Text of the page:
Re: How can I reduce ankle and foot swelling (broken leg)
- From: Daniel <deltaechomike@xxxxxxx>
- Date: Mon, 19 Mar 2007 08:49:33 -0700
On 17 Mar 2007 13:51:45 -0700, starved@xxxxxxxx wrote:
47 y/o male, 6'1" 250. 11 days ago I broke my leg, a few inches above
the ankle. Fractured distal fibula; SE2 supination with external
rotation. Closed break, nothing major, minimal soft tissue damage. Had
a hard cast (fiberglass) put on. 1 week later saw the doc and he said
recovery is right on schedule, so he was able to take the cast off and
replace it a removable boot. With the boot I'm now able to put weight
on the leg and walk on it - still using crutches. I should be able to
gradually put more and more weight on it over the next few weeks,
eventually going from two crutches down to one, then to a cane, etc.
What I'm wondering is how to reduce the swelling in my ankle and foot?
I'm trying to keep the foot elevated throughout the day as much as
possible, but that's not always practical - I have to walk around
quite a bit. I'm also wearing Jobst 15-20mmHg Compression Support
Is there anything else I can do to reduce the swelling?
Deep heating rubs like Tiger Balm or Ben-Gay?
Exercising the ankle through range of motion - more or less
Tightly wrapped Ace bandage?
Any suggestions would be greatly appreciated. Thanks in advance.
As Ozzie would say, here's my folklore:
I broke my left fibula at the malleolus on October 8. When there is
a fracture, the first step toward healing is internal bleeding. The
hematoma clots around the break and new bone forms as new blood
vessels grow through the hematoma. I was truly amazed at the extent
of the dark purple "bruising" along the top of my foot to the base of
the toes, and along both sides of the heel -- basically all the
interstices filled up with a puddle of blood.
The increase in size of your ankle is due to the "clot" and the callus
on the bone, first of all. Plus, the circulation through that area is
diminished by the hematoma etc. -- so until new blood vessels grow
through the mass and move fluids through there efficiently, you're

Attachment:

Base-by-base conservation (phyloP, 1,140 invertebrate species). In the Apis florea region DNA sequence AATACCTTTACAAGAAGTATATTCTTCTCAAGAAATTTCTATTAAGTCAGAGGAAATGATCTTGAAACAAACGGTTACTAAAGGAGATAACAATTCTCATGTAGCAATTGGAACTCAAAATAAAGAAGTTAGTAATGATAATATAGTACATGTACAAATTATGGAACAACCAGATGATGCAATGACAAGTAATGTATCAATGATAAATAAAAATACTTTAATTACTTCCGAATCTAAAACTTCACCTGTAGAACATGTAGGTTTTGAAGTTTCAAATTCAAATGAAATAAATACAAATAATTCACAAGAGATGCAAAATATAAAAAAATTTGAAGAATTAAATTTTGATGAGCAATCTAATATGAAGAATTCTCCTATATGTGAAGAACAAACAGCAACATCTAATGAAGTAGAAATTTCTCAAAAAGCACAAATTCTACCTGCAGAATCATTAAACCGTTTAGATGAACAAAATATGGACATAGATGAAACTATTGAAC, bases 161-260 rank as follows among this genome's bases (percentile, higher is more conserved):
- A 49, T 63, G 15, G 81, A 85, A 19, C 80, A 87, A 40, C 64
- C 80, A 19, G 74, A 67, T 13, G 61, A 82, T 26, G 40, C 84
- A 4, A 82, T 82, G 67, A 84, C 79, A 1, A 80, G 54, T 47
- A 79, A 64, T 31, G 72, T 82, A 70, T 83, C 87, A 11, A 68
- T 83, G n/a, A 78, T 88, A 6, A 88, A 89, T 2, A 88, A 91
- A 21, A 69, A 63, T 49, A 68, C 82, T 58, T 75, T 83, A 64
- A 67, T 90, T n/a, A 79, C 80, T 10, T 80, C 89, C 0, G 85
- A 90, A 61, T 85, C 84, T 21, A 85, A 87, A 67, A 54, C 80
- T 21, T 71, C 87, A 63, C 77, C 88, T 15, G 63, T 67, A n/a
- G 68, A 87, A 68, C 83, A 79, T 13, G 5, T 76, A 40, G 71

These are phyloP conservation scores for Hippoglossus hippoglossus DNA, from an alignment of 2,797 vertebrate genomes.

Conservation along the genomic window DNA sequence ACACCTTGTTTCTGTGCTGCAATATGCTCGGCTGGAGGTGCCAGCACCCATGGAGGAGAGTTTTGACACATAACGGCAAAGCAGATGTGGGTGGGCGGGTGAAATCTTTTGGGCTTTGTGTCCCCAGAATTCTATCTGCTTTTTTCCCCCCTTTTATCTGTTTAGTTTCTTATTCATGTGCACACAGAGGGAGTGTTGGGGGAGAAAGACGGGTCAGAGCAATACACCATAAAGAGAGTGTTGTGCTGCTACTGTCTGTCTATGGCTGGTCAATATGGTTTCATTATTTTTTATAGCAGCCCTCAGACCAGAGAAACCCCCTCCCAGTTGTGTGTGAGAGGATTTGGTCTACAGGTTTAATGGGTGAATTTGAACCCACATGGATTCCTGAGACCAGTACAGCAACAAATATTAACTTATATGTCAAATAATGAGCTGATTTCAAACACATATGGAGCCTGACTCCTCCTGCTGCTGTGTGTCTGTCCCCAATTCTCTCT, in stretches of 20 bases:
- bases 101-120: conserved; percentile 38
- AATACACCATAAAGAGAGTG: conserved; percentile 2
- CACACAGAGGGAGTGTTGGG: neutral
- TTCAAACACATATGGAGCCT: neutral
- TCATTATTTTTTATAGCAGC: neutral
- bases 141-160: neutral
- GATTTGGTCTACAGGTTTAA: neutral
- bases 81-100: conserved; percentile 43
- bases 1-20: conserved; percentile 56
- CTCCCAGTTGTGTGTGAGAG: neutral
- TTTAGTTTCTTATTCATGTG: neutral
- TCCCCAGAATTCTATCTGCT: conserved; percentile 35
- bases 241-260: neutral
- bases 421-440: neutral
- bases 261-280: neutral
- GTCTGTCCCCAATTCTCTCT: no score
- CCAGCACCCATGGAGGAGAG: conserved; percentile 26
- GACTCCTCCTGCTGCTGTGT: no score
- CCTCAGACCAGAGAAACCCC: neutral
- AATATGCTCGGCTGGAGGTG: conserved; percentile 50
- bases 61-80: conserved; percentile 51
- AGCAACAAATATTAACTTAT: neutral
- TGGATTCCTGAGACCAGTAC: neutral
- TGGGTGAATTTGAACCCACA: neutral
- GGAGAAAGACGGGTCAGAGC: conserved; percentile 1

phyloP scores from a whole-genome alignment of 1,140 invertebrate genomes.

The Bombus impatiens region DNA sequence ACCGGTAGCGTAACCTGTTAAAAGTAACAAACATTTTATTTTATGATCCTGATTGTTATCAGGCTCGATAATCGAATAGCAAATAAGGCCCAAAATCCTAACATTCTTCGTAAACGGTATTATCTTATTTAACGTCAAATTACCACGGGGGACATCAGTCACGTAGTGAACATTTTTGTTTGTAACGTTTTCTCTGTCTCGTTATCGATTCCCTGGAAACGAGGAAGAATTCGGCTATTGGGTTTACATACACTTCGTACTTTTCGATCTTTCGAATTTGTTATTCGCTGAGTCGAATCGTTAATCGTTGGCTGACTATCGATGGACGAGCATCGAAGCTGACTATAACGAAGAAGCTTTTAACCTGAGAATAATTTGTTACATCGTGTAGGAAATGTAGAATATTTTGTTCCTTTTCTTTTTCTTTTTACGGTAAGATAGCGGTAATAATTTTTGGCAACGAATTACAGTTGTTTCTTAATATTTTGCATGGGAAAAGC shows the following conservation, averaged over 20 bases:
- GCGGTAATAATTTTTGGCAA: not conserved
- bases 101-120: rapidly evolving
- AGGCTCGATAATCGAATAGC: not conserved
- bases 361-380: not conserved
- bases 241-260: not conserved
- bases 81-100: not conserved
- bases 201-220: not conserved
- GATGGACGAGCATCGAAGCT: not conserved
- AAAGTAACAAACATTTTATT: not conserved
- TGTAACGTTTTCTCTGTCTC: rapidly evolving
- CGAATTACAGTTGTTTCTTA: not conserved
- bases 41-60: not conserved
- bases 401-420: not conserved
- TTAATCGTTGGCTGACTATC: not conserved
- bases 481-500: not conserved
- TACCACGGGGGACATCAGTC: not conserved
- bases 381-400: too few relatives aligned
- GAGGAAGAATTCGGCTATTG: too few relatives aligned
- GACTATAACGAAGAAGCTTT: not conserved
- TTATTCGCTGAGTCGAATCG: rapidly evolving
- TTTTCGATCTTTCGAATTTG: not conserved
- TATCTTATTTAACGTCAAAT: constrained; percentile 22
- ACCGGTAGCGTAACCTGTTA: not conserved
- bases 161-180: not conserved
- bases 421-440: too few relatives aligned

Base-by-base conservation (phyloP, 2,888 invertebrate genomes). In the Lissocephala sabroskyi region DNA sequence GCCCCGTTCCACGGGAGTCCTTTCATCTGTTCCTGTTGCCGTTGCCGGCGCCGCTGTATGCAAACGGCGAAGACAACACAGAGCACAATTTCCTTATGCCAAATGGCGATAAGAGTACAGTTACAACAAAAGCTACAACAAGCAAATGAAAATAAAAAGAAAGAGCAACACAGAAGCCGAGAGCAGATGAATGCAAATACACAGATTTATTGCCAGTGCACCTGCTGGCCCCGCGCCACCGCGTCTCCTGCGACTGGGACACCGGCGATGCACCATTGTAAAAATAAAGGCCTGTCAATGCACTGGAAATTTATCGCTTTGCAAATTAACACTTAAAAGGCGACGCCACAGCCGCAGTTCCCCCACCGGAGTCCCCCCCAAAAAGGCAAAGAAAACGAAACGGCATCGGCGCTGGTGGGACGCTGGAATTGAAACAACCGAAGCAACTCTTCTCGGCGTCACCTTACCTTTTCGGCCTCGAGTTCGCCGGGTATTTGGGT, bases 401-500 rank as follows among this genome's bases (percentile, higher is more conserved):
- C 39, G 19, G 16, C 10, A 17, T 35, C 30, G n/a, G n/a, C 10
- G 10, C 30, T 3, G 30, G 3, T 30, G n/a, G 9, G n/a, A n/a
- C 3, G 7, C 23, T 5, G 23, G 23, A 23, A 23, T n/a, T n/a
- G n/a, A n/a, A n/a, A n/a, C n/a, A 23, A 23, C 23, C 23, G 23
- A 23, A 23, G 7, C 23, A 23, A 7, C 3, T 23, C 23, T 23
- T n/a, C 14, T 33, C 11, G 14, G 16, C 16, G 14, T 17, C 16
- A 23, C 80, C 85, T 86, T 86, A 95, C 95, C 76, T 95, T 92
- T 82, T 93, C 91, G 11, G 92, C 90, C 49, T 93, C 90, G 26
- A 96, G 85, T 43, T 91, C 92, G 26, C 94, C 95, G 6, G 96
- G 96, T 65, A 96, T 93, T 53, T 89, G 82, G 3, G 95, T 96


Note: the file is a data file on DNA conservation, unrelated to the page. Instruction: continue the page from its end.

going to experience secondary swelling: a.) any time the injury is
below heart level; b.) any time you use / over-use muscles in that
leg; c.) maybe even with certain foods. Only this "secondary"
swelling (as I call it) responds to ice and elevation.
Lots of thoughts: Make sure the boot is not too tight. Use
improvised footstools -- pull out a desk drawer near your desk, or use
inverted wast basket, etc. Massage? -- only the muscles that connect
to the tendons that go through the ankle, NOT the ankle itself. Have
the boot off when you can safely elevate the leg at home -- and wiggle
your toes, gently move the ankle (not to full range of motion) just to
get the juices flowing.
So to a great extent, the swelling is the healing process. My
understanding is that anything that impairs circulation (compression
bandage, smoking cigarettes...) is going against the healing process
at this point.
What an orthopedic surgeon means when he says minimal soft tissue
damage is, "Damn, no chance to wield my surgical tools on *this* guy!"
Face it, even when the bone is knit, what's left is a bad sprain. The
worst thing for a sprain is immobilization. But you have to
immobilize this one so the bone can knit. So you're basically screwed
whether they open you up and put a physical screw in the bone or not.
Forget the "one crutch" method. Crutches suck and get in the way. As
soon as they will let you, move to an adjustable cane, in the hand
opposite the injured leg.
Daniel ( deltaechomike@xxxxxxx )
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